• Learn how the income tax system treats property income. For the most part it’s called “non-active” income. This type of income is different from that of a manufacturing business, for example, which is considered “active business income”. Tax systems may treat this type of income in a different way.
    • Should you buy a rental property in your own name (sole proprietorship) or in the name of a company (a limited liability corporation)? The risk of buying a property in your own name is a high risk proposition. Think lawsuits from a disaster perhaps, like a fire, or an injury from a fall on your slippery sidewalk. You don’t want your personal home, income, and family at risk.
    • Where do you get a down-payment? Do you save it up? Do you borrow it? Do you get it from partners or family members? This is the most fundamental part of doing a property deal. Don’t borrow it! It will put too much pressure on you. Be patient and get it together either from your savings program or from friends and family in an “off the books” financing. If the bank sees that you have borrowed 100% of the down payment, you will not get the mortgage approval!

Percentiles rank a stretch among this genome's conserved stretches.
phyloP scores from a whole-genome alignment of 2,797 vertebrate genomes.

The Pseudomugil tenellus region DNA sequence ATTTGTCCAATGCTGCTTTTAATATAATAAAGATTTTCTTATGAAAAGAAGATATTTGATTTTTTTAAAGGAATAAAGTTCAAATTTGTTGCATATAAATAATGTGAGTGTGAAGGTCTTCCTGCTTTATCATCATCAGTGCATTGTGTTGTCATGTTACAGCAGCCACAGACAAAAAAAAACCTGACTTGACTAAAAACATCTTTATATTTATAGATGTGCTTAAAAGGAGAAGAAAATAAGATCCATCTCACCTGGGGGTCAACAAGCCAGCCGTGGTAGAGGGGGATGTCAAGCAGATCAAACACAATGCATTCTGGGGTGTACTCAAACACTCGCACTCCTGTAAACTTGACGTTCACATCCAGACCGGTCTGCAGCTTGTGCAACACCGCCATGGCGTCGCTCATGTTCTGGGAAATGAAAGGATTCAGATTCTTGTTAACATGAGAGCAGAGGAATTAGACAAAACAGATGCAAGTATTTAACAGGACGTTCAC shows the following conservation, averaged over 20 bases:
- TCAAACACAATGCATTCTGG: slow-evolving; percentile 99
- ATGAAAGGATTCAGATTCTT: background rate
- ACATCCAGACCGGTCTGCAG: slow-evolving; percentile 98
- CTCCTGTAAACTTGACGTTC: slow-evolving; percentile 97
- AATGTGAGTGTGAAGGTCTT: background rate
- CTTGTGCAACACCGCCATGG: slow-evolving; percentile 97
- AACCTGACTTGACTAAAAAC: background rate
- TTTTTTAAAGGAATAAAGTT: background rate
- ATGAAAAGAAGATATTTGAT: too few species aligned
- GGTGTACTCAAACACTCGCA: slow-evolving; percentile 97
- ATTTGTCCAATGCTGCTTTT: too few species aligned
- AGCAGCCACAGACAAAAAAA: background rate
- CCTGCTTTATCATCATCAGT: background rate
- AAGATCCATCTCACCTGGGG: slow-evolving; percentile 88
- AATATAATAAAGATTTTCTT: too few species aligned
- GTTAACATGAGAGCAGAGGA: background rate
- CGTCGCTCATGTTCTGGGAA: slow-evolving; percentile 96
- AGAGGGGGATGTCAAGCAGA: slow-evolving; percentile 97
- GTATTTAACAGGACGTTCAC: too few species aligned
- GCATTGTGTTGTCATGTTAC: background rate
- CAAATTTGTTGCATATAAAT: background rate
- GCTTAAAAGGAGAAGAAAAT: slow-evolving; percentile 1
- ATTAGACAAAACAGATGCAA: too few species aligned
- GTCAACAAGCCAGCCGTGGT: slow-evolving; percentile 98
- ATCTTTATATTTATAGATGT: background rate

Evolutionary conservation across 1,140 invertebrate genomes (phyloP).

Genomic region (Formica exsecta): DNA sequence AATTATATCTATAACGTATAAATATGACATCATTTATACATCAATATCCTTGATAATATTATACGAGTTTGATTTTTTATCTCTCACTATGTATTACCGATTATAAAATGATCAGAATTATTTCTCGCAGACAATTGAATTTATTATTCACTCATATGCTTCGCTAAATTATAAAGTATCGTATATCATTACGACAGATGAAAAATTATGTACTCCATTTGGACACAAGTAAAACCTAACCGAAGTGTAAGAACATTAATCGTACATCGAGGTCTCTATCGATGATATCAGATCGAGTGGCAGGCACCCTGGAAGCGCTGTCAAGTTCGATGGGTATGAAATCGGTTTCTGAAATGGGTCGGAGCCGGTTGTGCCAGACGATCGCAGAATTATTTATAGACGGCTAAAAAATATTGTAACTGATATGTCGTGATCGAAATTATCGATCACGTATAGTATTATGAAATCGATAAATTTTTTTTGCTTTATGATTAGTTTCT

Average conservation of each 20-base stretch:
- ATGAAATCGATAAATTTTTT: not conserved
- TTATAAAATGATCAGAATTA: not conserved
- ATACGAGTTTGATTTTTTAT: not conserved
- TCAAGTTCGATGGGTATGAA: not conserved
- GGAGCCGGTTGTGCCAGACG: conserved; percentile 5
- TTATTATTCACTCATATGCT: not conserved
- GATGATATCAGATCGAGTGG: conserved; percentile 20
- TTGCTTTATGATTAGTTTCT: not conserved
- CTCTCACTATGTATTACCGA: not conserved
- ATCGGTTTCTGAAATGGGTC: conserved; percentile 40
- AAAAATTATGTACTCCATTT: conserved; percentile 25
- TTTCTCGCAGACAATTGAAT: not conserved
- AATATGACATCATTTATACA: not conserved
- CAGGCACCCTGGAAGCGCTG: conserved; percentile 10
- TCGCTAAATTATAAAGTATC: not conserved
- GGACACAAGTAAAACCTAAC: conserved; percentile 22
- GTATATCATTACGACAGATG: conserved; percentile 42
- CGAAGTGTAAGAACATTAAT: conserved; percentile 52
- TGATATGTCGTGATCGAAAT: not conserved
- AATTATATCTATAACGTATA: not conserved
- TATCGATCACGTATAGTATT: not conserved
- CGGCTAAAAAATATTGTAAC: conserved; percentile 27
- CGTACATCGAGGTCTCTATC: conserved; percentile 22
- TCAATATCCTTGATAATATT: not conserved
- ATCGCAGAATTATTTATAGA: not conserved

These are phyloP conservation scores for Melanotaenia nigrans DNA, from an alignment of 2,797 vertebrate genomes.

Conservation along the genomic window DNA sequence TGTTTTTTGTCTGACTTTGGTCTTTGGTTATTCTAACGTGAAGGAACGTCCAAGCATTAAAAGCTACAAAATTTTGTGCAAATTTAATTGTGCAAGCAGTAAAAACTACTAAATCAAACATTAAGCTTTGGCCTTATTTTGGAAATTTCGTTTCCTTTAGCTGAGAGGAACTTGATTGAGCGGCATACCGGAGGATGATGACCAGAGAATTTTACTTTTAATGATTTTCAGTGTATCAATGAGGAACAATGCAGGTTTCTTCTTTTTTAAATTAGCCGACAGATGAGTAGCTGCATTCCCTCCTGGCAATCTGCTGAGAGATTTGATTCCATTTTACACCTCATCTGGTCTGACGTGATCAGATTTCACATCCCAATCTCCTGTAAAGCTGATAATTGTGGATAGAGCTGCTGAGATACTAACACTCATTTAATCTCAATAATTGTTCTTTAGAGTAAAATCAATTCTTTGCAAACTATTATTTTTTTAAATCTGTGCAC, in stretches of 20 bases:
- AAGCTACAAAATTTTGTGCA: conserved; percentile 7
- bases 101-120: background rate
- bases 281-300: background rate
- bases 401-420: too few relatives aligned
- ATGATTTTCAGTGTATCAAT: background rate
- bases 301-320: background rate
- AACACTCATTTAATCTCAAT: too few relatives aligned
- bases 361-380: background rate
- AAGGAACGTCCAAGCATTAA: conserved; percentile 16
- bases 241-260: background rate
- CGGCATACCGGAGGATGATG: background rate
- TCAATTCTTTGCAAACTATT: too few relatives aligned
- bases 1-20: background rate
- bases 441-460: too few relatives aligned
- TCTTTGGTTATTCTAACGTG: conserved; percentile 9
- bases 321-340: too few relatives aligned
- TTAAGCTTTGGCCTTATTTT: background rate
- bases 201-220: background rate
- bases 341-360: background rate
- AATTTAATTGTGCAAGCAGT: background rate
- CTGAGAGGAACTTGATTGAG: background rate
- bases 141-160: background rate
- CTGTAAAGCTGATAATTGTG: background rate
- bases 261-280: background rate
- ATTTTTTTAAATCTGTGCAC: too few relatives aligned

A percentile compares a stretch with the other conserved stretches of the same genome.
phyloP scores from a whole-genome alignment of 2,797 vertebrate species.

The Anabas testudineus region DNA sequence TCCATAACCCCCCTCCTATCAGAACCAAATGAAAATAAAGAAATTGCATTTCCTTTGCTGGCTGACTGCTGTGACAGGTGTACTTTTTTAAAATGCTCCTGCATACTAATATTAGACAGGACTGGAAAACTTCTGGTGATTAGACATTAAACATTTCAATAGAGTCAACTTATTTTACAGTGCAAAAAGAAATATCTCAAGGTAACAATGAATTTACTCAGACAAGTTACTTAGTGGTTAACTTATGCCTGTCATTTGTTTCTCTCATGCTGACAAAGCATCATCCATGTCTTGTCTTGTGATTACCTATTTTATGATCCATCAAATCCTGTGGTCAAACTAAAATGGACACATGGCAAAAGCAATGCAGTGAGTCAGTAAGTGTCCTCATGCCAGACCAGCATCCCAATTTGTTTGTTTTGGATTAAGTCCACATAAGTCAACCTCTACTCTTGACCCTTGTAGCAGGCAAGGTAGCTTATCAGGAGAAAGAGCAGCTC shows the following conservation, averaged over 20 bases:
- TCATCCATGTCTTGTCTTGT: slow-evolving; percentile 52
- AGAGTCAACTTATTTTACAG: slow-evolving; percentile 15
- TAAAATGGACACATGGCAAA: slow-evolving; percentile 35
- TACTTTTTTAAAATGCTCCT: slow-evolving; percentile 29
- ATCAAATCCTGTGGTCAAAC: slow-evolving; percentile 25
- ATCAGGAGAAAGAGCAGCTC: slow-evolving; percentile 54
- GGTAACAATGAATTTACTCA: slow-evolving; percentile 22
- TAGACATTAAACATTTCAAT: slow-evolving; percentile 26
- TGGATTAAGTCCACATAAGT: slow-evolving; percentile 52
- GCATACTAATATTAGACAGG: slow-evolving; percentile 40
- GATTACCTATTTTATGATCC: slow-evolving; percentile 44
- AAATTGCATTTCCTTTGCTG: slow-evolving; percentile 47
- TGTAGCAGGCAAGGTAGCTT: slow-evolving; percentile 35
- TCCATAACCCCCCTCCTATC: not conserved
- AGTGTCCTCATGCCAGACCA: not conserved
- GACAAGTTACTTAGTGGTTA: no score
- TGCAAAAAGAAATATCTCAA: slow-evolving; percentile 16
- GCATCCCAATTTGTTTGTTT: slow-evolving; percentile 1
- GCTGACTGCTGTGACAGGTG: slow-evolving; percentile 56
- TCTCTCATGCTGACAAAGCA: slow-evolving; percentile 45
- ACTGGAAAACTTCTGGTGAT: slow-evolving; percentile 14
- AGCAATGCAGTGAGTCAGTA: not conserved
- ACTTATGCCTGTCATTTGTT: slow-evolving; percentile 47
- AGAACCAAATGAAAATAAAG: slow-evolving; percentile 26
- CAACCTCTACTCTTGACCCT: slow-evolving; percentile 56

• To be a smart real estate investor you must learn how to do the financial analysis of a property. Most novice investors forget that there will always be emergency, unplanned, surprise expenditures. Understand the financials of the property itself and also the way the tax system will treat your income and capital gain.
    • Understand how the tax system will treat your capital gain when you sell your property. Some states/provinces force you to “recapture” depreciation back into income when you sell a property. Some have a “capital gains tax” that is very high. You can end up selling a property and not having enough money to pay the tax. You must learn the rules and know what you are talking about when you buy and, eventually, sell.

      See my Real Estate Investment Analysis Spreadsheet and my real estate investment coaching offers.

      Remember, you can be Catholic and successful in business - and real estate investing. Believe it!